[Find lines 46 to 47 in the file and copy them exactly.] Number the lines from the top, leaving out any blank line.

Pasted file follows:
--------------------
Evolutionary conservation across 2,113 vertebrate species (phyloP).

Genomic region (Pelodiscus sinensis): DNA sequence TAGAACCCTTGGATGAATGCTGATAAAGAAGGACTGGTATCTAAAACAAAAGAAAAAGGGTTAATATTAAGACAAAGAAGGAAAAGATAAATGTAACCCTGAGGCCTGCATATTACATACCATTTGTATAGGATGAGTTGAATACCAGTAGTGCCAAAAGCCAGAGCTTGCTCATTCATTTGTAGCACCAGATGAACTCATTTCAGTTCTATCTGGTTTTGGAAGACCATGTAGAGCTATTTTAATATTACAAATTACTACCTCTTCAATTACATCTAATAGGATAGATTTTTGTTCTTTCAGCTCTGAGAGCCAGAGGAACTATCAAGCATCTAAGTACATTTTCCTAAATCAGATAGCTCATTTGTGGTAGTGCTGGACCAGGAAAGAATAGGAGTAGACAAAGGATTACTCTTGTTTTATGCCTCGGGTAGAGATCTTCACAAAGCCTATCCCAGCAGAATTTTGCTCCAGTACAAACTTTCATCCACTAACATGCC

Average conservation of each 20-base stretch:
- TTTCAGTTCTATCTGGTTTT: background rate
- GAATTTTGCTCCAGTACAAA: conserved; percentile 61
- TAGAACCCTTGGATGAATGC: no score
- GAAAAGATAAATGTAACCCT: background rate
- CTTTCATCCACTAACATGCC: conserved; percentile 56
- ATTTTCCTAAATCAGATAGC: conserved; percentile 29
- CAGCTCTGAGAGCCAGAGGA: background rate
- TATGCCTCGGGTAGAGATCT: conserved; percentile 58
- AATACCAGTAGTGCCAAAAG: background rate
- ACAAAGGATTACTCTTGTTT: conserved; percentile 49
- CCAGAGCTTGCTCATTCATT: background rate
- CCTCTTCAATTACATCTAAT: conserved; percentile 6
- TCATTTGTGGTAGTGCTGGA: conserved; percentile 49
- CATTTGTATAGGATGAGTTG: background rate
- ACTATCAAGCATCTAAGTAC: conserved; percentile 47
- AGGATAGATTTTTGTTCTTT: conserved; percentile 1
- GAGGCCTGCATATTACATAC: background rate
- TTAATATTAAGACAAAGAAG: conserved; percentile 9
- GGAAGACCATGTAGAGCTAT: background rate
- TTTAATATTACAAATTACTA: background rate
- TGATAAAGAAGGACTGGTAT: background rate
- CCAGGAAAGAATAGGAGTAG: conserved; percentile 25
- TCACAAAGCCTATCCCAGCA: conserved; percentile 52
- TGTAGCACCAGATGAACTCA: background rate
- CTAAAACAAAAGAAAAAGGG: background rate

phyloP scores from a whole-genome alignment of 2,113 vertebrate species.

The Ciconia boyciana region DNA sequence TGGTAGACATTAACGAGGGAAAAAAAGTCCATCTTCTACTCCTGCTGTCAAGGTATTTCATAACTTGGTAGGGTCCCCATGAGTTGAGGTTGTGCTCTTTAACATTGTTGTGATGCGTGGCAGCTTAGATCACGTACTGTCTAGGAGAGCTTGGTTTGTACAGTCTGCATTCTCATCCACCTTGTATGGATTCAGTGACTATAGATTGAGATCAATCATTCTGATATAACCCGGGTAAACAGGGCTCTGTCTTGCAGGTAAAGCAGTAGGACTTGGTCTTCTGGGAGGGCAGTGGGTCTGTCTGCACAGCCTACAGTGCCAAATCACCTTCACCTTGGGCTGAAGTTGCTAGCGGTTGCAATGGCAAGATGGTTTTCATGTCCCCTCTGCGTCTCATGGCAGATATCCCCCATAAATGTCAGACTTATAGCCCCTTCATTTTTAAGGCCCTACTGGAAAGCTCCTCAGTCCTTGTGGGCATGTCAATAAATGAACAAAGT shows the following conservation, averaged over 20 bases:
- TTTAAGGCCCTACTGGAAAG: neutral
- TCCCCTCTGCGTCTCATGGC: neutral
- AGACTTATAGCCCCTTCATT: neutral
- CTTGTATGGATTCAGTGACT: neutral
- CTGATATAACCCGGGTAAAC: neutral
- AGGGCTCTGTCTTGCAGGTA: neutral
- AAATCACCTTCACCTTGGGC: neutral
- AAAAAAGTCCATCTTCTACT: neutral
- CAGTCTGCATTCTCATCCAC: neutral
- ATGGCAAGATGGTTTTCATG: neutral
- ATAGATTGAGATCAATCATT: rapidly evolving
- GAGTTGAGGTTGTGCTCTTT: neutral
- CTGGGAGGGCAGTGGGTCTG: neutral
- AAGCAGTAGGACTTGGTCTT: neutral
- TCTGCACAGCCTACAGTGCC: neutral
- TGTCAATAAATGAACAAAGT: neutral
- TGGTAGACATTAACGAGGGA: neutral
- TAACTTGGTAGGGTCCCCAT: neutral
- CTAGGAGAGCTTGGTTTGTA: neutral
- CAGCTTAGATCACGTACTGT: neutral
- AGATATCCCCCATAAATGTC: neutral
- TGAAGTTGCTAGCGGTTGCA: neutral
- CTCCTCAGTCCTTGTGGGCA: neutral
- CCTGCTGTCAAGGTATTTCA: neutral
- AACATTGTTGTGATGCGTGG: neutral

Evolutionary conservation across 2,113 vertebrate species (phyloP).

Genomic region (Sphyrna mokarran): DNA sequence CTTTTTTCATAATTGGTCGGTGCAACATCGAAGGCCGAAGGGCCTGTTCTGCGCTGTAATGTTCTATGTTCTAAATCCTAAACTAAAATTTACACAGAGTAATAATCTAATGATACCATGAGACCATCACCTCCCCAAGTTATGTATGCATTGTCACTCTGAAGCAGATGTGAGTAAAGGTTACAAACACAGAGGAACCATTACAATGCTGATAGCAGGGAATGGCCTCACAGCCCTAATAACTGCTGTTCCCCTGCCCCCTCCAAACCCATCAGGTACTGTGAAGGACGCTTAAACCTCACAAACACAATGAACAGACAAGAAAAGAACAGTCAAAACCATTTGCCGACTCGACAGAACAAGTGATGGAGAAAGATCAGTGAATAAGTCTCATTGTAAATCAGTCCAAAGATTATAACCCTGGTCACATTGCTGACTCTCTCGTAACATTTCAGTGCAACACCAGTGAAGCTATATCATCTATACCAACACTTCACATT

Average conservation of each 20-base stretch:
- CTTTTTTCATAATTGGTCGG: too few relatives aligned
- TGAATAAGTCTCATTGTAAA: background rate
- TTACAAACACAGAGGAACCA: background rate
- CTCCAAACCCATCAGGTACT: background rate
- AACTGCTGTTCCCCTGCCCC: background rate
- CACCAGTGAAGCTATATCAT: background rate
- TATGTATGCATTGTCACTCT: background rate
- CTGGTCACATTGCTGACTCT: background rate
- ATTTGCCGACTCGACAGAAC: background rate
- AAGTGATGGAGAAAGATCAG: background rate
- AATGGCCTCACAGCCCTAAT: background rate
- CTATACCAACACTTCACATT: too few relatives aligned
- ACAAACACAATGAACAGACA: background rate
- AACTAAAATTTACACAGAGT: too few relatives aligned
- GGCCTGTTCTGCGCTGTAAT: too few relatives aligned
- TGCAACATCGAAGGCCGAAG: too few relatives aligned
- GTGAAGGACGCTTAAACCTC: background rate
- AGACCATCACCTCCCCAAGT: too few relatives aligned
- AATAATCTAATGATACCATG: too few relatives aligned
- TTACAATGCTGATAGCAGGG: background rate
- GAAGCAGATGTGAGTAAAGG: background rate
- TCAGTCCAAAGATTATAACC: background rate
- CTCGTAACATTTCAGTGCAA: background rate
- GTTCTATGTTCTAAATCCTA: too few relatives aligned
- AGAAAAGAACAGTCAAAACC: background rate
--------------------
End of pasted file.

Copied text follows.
- TGTCAATAAATGAACAAAGT: neutral
- TGGTAGACATTAACGAGGGA: neutral